“They reviewed everything we ended up putting on our website on Monday, just to get their input to see if these allegations seem credible,” Kubajak said of the review board. “They weren’t the only ones. Obviously we had two trained, former FBI agents who also went through all the files from the last 70 years.”
The Program of Protection also has policies on background checks for those entering the abbey, ongoing education on creating safe environments, and even social media conduct.
“In general it’s deliberate; in general we do the best we can for screening purposes. Are we 100 percent perfect? I don’t think there is a 100 percent perfect system, but we really do strive to be. We try to document everything that we possibly can.”
By Ken Newton
Lucille Osborn grew up in Northwest Missouri before going to Washington to serve in the War Crimes Division of the Pentagon. She would later work two dozen years for the municipal government of Cameron, Missouri.
As with nearly everyone, life proved a mix of the unusual and the humdrum.
But there came that day, a camera pointed her way, when the city clerk shared a moment with Michael Douglas.
It happened right there at the intersection of Third and Chestnut streets, the future Oscar-winner climbing out of an orange Porsche 911T and seeking directions from Lucille, she in a summer dress and carrying a sack of groceries.
He pointed one direction. She motioned the opposite way.
For this modest interaction, Osborn, who died in 2010, got a modest check from a Hollywood production company.
Film preserves this, a movie called “Adam at 6 A.M.” Don’t look for it among the honored movies of 1970. The New York Times film critic wrote that it “sneers at Mid-America.”
In this case, though, it stands out for a couple of reasons. It came at the beginning of a distinguished career by Douglas, the son of Hollywood royalty. (Not every kid sees “Spartacus” sitting across the breakfast table.)
Beyond that, the eldest child of Kirk Douglas and a film crew came to Cameron 50 years ago to shoot scenes for “Adam at 6 A.M.”
Stan Hendrix, a 911 call taker who doubles as a researcher for the Cameron Historical Society, said he thought he could take a couple of days and look into this. It turned into a journey of more than six years.
“There are just hundreds of wonderful stories that bounce around regarding what happened,” he said.”It didn’t change the town, but it was a big event in our history and people are still proud to be able to say that Hollywood came to Cameron.”
The story of Cameron’s involvement in the movie suggests some serendipity. One of the screenwriters, Elinor Karpf, had been born in Kansas City and intended the movie to be set in Excelsior Springs.
Location scouts needed a country church, a small-town tavern, a new housing development, a drive-in theater and a downtown area for filming. Excelsior Springs checked all the boxes but one. The production people didn’t like the downtown, Hendrix said.
Karpf said she had an uncle who lived in Cameron, a community with a pleasant downtown. Why not look there?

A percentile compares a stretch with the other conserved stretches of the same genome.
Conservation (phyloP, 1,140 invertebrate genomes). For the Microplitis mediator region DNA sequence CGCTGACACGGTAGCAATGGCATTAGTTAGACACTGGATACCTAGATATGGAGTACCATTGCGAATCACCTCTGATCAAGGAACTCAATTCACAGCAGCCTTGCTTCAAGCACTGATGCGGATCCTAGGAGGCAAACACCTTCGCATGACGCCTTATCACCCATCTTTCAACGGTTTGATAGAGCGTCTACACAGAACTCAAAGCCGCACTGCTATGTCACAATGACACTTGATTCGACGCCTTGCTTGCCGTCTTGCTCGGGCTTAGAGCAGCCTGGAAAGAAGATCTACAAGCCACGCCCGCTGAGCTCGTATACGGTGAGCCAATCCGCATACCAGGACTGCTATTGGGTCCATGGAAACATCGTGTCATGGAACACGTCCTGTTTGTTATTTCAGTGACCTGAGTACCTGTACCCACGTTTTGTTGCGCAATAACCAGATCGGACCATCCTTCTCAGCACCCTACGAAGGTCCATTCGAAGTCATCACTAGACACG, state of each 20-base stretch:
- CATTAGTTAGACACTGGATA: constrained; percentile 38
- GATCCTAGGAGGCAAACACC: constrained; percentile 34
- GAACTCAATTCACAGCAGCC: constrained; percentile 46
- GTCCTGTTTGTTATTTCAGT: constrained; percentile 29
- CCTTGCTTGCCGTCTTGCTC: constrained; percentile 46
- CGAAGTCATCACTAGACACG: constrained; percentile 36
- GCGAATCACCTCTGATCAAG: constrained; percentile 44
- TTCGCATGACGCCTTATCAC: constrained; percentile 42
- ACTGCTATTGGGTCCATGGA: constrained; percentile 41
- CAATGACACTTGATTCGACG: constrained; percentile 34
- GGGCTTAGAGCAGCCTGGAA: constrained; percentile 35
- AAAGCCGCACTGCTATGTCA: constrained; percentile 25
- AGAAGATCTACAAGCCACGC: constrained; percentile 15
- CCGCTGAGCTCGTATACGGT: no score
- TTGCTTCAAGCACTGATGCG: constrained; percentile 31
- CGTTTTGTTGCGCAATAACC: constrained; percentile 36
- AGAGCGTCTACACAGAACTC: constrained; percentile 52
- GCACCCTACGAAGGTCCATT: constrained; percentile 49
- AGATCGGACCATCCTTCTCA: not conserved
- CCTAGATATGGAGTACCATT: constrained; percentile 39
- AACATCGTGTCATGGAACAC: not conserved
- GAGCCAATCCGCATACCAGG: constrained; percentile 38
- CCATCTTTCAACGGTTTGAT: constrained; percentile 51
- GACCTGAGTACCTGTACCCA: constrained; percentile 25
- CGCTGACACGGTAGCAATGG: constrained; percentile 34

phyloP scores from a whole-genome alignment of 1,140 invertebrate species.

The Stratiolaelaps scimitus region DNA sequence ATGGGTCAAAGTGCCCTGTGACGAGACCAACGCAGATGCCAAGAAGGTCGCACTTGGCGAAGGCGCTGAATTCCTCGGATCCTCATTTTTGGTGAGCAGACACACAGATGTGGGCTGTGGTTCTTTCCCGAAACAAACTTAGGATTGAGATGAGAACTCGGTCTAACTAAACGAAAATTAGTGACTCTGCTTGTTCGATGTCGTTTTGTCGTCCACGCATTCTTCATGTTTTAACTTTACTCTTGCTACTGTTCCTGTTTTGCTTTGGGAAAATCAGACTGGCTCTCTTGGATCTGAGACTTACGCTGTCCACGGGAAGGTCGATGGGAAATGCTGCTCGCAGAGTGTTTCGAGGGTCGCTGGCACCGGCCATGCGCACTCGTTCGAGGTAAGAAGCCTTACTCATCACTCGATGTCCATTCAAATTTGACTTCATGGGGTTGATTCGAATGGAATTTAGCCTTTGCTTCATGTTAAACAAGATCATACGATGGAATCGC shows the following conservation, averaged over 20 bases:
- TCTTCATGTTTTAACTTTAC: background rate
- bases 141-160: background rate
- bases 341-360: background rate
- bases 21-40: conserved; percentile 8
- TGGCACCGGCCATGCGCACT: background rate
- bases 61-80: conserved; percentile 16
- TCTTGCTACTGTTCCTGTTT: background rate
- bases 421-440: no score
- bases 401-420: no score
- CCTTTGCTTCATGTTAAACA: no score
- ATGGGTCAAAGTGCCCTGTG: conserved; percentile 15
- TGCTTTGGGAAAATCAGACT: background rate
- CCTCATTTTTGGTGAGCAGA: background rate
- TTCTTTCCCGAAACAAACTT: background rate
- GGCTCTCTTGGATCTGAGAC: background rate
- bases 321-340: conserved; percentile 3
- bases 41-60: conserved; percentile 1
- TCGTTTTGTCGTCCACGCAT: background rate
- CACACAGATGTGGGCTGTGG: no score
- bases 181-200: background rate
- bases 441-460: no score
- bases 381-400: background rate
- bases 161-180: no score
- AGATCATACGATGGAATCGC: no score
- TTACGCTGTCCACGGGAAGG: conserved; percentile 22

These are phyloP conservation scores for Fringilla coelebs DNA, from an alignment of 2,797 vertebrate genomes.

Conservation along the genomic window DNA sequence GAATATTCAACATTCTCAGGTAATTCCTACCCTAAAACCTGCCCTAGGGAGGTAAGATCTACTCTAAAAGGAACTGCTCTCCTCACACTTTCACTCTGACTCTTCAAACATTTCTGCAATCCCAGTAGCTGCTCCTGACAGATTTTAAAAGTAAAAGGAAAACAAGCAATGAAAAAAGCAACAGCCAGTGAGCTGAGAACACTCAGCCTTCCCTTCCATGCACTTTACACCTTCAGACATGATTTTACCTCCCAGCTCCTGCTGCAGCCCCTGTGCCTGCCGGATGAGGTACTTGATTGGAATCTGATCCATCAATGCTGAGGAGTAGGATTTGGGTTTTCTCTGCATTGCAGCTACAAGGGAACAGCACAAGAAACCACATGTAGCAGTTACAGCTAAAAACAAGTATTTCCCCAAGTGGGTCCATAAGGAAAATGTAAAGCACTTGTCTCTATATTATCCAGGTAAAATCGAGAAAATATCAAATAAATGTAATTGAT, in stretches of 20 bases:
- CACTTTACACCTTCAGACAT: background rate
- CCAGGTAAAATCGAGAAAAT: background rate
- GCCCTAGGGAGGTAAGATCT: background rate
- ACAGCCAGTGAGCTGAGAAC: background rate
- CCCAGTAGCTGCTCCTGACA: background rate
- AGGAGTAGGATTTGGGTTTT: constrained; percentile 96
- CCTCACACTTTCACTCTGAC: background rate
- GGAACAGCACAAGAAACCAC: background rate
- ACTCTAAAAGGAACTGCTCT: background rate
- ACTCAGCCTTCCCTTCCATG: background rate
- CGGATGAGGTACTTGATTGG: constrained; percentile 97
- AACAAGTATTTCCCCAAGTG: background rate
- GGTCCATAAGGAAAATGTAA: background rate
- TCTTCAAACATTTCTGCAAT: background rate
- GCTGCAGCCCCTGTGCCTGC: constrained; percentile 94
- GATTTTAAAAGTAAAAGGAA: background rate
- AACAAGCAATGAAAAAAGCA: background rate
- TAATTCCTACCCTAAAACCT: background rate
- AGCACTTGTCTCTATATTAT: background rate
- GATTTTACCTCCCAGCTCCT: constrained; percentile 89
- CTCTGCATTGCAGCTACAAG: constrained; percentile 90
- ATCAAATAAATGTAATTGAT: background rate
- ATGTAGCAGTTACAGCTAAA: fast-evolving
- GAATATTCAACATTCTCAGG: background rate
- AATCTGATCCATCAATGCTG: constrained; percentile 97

“They basically came to Cameron because they liked the looks of downtown Cameron better than Excelsior Springs for the purposes of the film,” Hendrix said. Not only that, they change the town name in the movie to Cameron.
The narrative involves semantics professor Adam Gaines’ (Douglas) disillusion with his superficial life in California. Just as his spring semester ends, he learns of the death of a relative in Missouri, a woman he had never seen. Still, he jumps into his Porsche and drives more than 1,600 miles to the funeral.
There, he meets a woman (played by acting newcomer Lee Purcell) who seems the ideal small-town girl, complete with a knack for making apple pie. Adam decides to hang around, taking a summer job with a utility crew clearing timber and sleeping under the stars.
The movie had a good pedigree, brought to the screen by Steve McQueen’s production company.
Joe Don Baker chews up scenery as Harvey, a tree-cutting partner who yearns to be a TV repairman, this role three years before his huge success in “Walking Tall.” Louise Latham, who acted in Alfred Hitchcock and Steven Spielberg films, also had a supporting role.
Hendrix, who has lived in Cameron since 1970, moving there at age 10, revels in finding little nuggets of information that built upon the town’s rich history.
The “Adam at 6 A.M.” research added to this broader story. He drove up and down Interstate 35 to identify landscapes from the film. He went to the Salem Christian Union Church near Excelsior Springs, site of the movie’s funeral service. He talked to people who had been extras in the Cameron shots.
One of them, Michael Phillips, made it into the film at 5 months of age. He got paid for his work, even having to get a Social Security number (unusual for babies in those days) so taxes could be withheld.
In the Cameron Depot Museum, the family’s pay stubs can be found, each of the checks netting $11.68 from a $15 payment.
The researcher would learn, too, that the movie would not be universally well-received in Cameron. The reason: A California scene in the movie showed Adam’s previous girlfriend getting out of bed.
“There is a very brief shot of a bare breast,” Hendrix said. “On the West Coast, they probably thought there was nothing to it.” In Cameron, when the film opened in 1970, it did not go over so well.
Another tidbit. Nine years after the filming, Douglas and his wife, Diandra, had their first child. They named him Cameron.